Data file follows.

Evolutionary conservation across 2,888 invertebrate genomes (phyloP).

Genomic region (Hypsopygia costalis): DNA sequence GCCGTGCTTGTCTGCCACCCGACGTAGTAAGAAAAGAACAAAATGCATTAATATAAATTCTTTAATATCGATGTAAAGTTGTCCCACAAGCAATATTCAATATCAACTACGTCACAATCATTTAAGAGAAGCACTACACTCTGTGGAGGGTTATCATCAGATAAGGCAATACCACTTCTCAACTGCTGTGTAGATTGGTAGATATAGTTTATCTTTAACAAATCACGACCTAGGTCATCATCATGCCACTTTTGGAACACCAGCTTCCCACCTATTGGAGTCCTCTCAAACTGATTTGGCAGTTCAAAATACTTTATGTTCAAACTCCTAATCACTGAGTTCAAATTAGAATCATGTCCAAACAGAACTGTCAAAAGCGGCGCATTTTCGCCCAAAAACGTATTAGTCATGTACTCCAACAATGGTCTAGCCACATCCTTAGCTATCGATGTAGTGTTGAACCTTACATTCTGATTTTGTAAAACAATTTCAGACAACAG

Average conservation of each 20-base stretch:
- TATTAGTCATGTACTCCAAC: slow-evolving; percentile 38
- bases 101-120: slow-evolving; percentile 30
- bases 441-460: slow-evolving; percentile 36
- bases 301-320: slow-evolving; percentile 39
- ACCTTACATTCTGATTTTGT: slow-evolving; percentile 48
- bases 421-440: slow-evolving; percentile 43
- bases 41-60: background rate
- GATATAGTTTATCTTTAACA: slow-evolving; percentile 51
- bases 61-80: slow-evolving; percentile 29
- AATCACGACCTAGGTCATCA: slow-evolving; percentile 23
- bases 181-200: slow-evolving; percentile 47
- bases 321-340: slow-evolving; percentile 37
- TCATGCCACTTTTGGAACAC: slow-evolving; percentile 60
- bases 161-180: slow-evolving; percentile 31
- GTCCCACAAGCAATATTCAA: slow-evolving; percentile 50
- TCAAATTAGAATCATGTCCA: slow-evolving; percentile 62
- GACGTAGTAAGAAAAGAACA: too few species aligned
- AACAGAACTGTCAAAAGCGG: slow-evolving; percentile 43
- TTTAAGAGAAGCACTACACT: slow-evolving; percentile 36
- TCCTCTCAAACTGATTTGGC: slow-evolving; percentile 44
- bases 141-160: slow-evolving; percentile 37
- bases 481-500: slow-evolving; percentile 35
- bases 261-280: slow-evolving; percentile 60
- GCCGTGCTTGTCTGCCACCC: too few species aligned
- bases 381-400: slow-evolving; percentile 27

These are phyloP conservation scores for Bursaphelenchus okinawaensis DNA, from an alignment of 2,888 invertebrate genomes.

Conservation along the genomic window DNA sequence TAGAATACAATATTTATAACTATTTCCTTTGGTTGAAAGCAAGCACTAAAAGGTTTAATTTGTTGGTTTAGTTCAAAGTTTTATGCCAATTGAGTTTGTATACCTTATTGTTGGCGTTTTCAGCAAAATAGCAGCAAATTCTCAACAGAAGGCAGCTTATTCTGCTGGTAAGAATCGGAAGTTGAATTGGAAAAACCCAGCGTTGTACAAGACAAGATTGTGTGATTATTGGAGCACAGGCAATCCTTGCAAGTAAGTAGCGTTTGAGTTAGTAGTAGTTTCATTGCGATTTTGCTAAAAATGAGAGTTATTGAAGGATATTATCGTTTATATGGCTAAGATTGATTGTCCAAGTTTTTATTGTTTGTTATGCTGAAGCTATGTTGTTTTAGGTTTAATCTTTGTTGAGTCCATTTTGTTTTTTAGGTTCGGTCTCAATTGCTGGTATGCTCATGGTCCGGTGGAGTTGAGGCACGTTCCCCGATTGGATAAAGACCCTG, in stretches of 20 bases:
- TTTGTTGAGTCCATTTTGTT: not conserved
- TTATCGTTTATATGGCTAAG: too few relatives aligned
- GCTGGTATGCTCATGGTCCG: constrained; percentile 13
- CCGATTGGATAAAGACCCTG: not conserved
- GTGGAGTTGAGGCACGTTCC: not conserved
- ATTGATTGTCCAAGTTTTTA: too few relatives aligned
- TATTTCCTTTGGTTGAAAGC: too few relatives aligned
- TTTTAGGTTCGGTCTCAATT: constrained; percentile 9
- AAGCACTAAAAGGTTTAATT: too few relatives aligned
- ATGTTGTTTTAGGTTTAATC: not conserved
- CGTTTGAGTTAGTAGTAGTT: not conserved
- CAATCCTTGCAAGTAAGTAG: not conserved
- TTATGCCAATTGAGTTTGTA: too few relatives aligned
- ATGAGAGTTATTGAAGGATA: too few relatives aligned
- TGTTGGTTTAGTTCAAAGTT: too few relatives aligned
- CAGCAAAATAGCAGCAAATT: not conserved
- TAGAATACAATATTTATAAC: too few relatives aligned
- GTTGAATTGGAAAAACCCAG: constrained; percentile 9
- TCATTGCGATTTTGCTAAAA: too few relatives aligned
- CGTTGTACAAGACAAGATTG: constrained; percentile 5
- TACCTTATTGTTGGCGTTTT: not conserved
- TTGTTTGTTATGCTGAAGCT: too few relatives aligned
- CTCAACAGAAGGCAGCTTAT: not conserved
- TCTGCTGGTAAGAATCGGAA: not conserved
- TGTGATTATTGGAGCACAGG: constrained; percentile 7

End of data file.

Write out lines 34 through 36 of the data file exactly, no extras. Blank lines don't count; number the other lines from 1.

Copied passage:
- CCGATTGGATAAAGACCCTG: not conserved
- GTGGAGTTGAGGCACGTTCC: not conserved
- ATTGATTGTCCAAGTTTTTA: too few relatives aligned